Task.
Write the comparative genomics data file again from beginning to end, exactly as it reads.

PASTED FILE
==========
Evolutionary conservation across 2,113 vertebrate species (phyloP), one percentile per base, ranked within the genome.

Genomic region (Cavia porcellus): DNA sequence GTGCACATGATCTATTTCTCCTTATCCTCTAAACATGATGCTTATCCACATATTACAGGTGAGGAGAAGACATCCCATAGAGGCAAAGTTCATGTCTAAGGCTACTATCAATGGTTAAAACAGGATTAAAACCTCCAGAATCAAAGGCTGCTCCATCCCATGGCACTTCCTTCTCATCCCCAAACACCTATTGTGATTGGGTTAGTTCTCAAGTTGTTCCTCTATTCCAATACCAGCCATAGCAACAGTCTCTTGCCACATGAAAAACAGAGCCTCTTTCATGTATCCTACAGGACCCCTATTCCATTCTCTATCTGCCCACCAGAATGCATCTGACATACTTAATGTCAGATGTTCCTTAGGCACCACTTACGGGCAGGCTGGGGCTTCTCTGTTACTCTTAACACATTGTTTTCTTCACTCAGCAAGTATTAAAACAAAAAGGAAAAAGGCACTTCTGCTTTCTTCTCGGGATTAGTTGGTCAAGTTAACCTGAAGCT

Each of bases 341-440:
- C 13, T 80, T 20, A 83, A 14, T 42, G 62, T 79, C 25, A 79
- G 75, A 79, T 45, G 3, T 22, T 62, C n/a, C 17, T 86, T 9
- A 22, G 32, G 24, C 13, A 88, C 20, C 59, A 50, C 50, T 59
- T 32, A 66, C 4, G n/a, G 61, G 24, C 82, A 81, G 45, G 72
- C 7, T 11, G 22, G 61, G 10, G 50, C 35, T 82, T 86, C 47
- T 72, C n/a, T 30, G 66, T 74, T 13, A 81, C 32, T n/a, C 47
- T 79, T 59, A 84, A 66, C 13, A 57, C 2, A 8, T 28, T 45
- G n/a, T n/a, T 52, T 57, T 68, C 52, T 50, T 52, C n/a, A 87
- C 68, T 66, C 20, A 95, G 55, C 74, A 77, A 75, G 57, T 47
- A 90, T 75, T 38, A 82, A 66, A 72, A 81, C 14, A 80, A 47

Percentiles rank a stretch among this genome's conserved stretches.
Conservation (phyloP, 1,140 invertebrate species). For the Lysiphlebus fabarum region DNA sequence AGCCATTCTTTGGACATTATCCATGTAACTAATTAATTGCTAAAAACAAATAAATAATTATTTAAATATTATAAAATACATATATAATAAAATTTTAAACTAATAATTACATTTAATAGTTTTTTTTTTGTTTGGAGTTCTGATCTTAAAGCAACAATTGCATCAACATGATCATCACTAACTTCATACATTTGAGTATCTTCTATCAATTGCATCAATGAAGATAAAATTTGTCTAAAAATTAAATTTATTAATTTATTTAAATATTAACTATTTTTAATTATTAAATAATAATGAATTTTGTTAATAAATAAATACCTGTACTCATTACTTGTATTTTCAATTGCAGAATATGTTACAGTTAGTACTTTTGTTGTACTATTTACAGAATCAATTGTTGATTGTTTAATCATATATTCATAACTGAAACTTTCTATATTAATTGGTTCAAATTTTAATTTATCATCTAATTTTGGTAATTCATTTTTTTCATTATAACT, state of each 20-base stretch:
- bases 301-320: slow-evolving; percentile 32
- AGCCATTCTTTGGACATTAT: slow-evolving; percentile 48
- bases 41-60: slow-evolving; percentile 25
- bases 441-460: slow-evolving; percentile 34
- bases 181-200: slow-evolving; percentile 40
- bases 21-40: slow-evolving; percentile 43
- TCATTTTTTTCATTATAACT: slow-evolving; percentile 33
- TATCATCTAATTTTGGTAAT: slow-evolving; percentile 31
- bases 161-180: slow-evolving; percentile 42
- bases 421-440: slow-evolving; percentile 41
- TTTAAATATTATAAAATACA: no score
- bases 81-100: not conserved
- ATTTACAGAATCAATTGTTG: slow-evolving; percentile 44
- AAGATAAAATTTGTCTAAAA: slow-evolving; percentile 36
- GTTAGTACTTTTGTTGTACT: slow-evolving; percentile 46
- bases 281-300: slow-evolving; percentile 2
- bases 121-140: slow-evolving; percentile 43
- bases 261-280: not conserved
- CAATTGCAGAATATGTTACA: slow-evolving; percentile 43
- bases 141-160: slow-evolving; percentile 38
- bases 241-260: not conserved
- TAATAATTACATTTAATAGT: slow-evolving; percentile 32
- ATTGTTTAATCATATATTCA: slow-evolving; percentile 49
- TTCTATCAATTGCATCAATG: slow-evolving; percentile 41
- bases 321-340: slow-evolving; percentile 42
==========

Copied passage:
Evolutionary conservation across 2,113 vertebrate species (phyloP), one percentile per base, ranked within the genome.

Genomic region (Cavia porcellus): DNA sequence GTGCACATGATCTATTTCTCCTTATCCTCTAAACATGATGCTTATCCACATATTACAGGTGAGGAGAAGACATCCCATAGAGGCAAAGTTCATGTCTAAGGCTACTATCAATGGTTAAAACAGGATTAAAACCTCCAGAATCAAAGGCTGCTCCATCCCATGGCACTTCCTTCTCATCCCCAAACACCTATTGTGATTGGGTTAGTTCTCAAGTTGTTCCTCTATTCCAATACCAGCCATAGCAACAGTCTCTTGCCACATGAAAAACAGAGCCTCTTTCATGTATCCTACAGGACCCCTATTCCATTCTCTATCTGCCCACCAGAATGCATCTGACATACTTAATGTCAGATGTTCCTTAGGCACCACTTACGGGCAGGCTGGGGCTTCTCTGTTACTCTTAACACATTGTTTTCTTCACTCAGCAAGTATTAAAACAAAAAGGAAAAAGGCACTTCTGCTTTCTTCTCGGGATTAGTTGGTCAAGTTAACCTGAAGCT

Each of bases 341-440:
- C 13, T 80, T 20, A 83, A 14, T 42, G 62, T 79, C 25, A 79
- G 75, A 79, T 45, G 3, T 22, T 62, C n/a, C 17, T 86, T 9
- A 22, G 32, G 24, C 13, A 88, C 20, C 59, A 50, C 50, T 59
- T 32, A 66, C 4, G n/a, G 61, G 24, C 82, A 81, G 45, G 72
- C 7, T 11, G 22, G 61, G 10, G 50, C 35, T 82, T 86, C 47
- T 72, C n/a, T 30, G 66, T 74, T 13, A 81, C 32, T n/a, C 47
- T 79, T 59, A 84, A 66, C 13, A 57, C 2, A 8, T 28, T 45
- G n/a, T n/a, T 52, T 57, T 68, C 52, T 50, T 52, C n/a, A 87
- C 68, T 66, C 20, A 95, G 55, C 74, A 77, A 75, G 57, T 47
- A 90, T 75, T 38, A 82, A 66, A 72, A 81, C 14, A 80, A 47

Percentiles rank a stretch among this genome's conserved stretches.
Conservation (phyloP, 1,140 invertebrate species). For the Lysiphlebus fabarum region DNA sequence AGCCATTCTTTGGACATTATCCATGTAACTAATTAATTGCTAAAAACAAATAAATAATTATTTAAATATTATAAAATACATATATAATAAAATTTTAAACTAATAATTACATTTAATAGTTTTTTTTTTGTTTGGAGTTCTGATCTTAAAGCAACAATTGCATCAACATGATCATCACTAACTTCATACATTTGAGTATCTTCTATCAATTGCATCAATGAAGATAAAATTTGTCTAAAAATTAAATTTATTAATTTATTTAAATATTAACTATTTTTAATTATTAAATAATAATGAATTTTGTTAATAAATAAATACCTGTACTCATTACTTGTATTTTCAATTGCAGAATATGTTACAGTTAGTACTTTTGTTGTACTATTTACAGAATCAATTGTTGATTGTTTAATCATATATTCATAACTGAAACTTTCTATATTAATTGGTTCAAATTTTAATTTATCATCTAATTTTGGTAATTCATTTTTTTCATTATAACT, state of each 20-base stretch:
- bases 301-320: slow-evolving; percentile 32
- AGCCATTCTTTGGACATTAT: slow-evolving; percentile 48
- bases 41-60: slow-evolving; percentile 25
- bases 441-460: slow-evolving; percentile 34
- bases 181-200: slow-evolving; percentile 40
- bases 21-40: slow-evolving; percentile 43
- TCATTTTTTTCATTATAACT: slow-evolving; percentile 33
- TATCATCTAATTTTGGTAAT: slow-evolving; percentile 31
- bases 161-180: slow-evolving; percentile 42
- bases 421-440: slow-evolving; percentile 41
- TTTAAATATTATAAAATACA: no score
- bases 81-100: not conserved
- ATTTACAGAATCAATTGTTG: slow-evolving; percentile 44
- AAGATAAAATTTGTCTAAAA: slow-evolving; percentile 36
- GTTAGTACTTTTGTTGTACT: slow-evolving; percentile 46
- bases 281-300: slow-evolving; percentile 2
- bases 121-140: slow-evolving; percentile 43
- bases 261-280: not conserved
- CAATTGCAGAATATGTTACA: slow-evolving; percentile 43
- bases 141-160: slow-evolving; percentile 38
- bases 241-260: not conserved
- TAATAATTACATTTAATAGT: slow-evolving; percentile 32
- ATTGTTTAATCATATATTCA: slow-evolving; percentile 49
- TTCTATCAATTGCATCAATG: slow-evolving; percentile 41
- bases 321-340: slow-evolving; percentile 42